Blacktip reef sharks (Carcharhinus melanopterus) were the most-sighted mega-fauna species recorded for this month, with individuals being observed on each of our guided snorkelling trips. Other sighted species included :
• Napoleon wrasse (Cheilinus undulatus)
• Giant moray eel (Gymnothorax javanicus)
• Honeycomb moray eel (Gymnothorax favagineus)
• Mangrove whipray (Himantura granulata)
• Spotted eagle ray (Aetobatus narinari)
• Huge sea cucumber (Holothurian) more than two metres long!
On one trip, we were lucky to spot possible mating behaviour, as a group of seven adult blacktip reef sharks were seen pursuing one individual. This is only the second time this has been observed by our current team, and was perhaps triggered by the new moon phase on 27 June. Sexually mature males have a pair of claspers between the pelvic fins (whereas these are absent in females). This event has been recorded and we will look out for any sharks with fresh mating scars on upcoming safaris. Perhaps we will even see some juveniles in the area after the gestation period is over (eight to ten months).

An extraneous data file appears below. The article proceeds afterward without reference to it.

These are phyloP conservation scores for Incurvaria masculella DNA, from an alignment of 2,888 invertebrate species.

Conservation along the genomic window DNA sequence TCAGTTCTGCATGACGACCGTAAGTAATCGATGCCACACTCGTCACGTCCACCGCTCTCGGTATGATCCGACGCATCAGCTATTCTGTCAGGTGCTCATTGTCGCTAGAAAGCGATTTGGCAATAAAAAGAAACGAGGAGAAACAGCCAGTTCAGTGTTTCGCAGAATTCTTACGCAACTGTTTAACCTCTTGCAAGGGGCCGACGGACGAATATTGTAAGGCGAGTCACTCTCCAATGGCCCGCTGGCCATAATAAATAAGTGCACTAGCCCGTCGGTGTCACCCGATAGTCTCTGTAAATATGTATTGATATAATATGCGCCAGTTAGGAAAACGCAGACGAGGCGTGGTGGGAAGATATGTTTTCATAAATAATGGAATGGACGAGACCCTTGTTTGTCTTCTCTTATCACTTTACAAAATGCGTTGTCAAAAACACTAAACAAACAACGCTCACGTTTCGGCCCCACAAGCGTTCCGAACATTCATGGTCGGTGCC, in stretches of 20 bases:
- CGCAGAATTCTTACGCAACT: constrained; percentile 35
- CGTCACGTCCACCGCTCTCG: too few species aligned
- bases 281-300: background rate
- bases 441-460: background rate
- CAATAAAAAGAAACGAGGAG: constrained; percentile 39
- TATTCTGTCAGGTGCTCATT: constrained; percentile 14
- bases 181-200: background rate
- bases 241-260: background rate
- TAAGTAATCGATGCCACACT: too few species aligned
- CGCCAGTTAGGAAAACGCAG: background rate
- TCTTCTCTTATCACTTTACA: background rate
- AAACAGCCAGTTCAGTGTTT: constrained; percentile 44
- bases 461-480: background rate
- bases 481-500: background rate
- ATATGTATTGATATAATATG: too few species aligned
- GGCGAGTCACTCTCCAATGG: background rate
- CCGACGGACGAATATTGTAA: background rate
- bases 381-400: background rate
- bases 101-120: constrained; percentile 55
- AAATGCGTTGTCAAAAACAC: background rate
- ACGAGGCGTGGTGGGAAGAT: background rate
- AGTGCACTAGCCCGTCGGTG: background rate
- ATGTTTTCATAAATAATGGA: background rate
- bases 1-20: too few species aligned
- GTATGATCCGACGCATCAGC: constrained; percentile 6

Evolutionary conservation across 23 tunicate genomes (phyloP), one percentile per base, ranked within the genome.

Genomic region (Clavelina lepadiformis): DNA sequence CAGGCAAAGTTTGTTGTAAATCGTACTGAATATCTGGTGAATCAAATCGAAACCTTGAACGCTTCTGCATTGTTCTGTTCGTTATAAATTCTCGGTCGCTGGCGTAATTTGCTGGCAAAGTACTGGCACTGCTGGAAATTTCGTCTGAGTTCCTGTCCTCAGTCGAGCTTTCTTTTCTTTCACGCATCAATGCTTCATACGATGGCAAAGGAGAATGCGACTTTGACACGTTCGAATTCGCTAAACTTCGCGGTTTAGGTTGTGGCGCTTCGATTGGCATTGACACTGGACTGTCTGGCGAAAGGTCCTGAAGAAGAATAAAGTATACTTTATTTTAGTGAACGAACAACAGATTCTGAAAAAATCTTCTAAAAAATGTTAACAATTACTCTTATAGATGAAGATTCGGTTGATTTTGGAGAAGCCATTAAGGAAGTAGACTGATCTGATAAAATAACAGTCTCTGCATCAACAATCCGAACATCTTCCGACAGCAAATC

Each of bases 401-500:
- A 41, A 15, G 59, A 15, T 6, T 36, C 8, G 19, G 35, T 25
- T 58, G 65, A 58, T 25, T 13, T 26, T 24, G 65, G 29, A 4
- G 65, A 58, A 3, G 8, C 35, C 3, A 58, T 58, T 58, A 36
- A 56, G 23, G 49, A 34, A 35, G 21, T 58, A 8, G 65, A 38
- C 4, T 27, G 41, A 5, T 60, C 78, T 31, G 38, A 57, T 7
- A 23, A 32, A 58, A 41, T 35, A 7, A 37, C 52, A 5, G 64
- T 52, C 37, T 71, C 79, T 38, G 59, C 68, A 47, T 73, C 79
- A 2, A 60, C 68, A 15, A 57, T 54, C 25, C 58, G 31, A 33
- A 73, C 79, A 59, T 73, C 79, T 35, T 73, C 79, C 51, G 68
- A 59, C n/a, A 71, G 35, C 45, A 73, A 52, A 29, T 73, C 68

At this time of year, the monsoonal winds from the North West are producing larger, long-distance waves. This results in less than ideal dolphin-spotting conditions, but we still observed a total of 430 spinner dolphins (Stenella longirostis) this month. We witnessed some impressive acrobatic displays as they jumped from the water, and even caught sight of some mating behaviour. Other cetacean sightings included short fin pilot whales (Globicephala macrorhynchus) and bottlenose dolphins (Tursiops aduncus). Our new handheld GPS unit will allow us to accurately pin point where and when cetacean encounters have occurred, to help improve our knowledge of the local populations.
This month we received a reported sighting of dense blooms of copepods, a small crustacean that feeds on phytoplankton and which is a major constituent of the diet of several large marine species. So on 28 June we set sail to an area outside the atoll, to search for any reef manta rays (Manta alfredi) that might have been attracted by the blooms. As it turned out, we only sighted a single manta ray (from the surface), but had the added bonus of sighting a hawksbill turtle and a whitetip reef shark (Triaenodon obesus).